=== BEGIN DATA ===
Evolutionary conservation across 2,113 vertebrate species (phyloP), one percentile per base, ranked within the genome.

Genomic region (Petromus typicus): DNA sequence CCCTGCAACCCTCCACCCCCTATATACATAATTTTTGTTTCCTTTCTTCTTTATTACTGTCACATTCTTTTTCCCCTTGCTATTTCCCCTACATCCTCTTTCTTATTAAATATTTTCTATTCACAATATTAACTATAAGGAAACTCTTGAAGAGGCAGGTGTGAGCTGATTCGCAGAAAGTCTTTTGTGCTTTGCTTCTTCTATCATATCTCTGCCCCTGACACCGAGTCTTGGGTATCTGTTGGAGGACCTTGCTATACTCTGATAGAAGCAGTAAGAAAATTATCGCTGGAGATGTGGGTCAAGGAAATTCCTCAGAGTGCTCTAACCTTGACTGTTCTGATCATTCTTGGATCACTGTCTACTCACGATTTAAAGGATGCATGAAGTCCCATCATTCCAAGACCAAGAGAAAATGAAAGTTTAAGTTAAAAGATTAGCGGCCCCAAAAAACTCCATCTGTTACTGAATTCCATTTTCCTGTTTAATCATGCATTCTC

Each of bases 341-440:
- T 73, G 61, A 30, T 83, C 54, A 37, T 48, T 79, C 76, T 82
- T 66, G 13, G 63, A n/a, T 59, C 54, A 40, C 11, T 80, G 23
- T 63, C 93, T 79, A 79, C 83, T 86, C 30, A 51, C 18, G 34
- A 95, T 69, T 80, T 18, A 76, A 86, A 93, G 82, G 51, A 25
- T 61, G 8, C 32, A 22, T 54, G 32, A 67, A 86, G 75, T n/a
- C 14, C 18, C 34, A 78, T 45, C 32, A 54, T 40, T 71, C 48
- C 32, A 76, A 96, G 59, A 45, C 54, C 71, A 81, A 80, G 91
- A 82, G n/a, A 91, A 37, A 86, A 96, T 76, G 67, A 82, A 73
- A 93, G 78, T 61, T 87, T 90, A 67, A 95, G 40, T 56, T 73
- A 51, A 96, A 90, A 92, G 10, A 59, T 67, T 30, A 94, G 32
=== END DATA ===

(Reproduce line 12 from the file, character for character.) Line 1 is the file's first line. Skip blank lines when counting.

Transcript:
- A 93, G 78, T 61, T 87, T 90, A 67, A 95, G 40, T 56, T 73